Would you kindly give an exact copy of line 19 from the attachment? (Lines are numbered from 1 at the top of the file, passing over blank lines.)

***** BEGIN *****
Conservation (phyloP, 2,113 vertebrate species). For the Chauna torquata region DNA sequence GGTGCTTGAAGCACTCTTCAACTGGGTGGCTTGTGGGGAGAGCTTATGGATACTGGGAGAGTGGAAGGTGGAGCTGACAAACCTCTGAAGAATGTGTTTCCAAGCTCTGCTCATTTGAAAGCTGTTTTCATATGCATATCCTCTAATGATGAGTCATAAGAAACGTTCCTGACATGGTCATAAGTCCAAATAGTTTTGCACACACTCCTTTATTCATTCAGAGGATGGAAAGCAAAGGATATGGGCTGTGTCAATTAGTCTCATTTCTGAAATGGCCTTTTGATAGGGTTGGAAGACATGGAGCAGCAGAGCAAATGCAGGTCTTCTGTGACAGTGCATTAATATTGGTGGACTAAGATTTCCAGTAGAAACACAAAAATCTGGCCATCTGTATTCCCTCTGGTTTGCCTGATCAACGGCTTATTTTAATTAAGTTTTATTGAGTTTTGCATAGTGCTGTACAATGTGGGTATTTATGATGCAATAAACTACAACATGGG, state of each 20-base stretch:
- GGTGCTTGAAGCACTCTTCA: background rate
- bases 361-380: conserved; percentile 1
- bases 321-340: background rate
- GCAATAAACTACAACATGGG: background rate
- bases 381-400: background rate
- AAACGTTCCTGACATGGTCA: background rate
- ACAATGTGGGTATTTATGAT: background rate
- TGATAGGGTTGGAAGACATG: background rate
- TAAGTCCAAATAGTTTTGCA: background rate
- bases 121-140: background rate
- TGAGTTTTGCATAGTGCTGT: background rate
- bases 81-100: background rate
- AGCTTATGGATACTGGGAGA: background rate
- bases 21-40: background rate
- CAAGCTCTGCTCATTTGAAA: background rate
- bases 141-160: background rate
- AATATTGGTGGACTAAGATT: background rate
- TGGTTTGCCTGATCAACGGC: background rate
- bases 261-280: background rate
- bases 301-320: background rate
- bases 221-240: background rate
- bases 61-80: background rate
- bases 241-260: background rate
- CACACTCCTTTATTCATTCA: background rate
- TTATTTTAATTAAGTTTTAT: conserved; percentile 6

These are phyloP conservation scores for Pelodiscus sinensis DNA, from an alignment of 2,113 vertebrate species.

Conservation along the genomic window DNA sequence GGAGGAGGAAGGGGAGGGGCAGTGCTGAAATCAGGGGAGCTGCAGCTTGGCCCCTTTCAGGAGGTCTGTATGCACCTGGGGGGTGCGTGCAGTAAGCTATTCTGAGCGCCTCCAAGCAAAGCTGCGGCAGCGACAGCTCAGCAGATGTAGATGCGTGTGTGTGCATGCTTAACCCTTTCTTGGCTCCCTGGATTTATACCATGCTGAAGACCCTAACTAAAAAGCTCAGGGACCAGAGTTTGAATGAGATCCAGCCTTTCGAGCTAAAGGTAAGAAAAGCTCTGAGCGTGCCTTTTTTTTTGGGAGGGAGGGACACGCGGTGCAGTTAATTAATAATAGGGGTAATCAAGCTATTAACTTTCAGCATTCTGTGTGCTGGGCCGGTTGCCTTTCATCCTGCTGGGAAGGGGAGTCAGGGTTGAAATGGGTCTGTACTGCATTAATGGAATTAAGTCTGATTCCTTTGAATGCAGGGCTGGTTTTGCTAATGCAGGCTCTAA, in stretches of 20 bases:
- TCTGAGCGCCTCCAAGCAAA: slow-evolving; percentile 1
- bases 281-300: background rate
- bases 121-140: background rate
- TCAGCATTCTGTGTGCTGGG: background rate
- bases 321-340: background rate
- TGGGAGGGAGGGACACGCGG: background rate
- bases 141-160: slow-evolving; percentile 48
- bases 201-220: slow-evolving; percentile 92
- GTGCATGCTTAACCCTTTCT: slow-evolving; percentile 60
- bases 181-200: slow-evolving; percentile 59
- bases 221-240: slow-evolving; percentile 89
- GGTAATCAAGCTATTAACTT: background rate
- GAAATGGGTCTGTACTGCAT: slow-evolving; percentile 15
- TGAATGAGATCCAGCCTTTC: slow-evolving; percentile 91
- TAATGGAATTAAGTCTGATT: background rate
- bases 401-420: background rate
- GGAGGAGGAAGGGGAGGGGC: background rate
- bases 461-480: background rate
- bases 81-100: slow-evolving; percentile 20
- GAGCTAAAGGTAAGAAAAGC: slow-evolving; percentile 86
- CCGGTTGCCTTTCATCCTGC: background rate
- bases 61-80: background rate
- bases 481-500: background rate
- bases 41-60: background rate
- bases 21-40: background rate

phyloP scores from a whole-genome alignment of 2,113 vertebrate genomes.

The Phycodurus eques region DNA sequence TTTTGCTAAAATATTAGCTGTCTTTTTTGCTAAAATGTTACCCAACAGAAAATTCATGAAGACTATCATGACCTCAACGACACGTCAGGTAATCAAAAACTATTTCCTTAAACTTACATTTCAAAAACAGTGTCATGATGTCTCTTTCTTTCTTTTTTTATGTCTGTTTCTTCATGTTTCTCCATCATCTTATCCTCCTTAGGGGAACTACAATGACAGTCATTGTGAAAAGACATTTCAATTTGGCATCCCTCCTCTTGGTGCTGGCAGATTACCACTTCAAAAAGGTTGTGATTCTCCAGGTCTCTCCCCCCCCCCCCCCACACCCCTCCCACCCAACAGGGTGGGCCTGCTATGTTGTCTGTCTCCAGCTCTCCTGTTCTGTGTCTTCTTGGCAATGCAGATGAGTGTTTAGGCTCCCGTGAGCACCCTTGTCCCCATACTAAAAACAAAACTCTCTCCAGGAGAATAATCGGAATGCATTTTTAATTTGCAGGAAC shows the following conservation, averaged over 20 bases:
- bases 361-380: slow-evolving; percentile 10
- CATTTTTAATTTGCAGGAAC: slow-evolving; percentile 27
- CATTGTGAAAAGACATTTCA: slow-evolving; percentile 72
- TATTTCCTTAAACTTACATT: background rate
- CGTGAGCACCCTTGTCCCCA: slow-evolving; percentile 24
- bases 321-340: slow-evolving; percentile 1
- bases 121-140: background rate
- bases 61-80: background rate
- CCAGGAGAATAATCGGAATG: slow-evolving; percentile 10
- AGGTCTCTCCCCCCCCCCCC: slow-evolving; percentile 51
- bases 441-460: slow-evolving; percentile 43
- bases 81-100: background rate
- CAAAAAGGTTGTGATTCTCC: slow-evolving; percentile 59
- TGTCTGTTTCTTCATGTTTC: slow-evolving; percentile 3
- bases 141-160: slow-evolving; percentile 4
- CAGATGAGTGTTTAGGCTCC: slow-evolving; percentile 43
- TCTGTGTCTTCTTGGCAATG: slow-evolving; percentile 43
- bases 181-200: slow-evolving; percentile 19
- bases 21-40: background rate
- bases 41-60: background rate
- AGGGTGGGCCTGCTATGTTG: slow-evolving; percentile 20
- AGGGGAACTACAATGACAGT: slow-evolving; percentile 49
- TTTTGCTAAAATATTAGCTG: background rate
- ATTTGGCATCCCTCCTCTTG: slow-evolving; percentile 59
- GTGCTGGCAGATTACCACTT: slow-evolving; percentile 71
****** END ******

- TGGTTTGCCTGATCAACGGC: background rate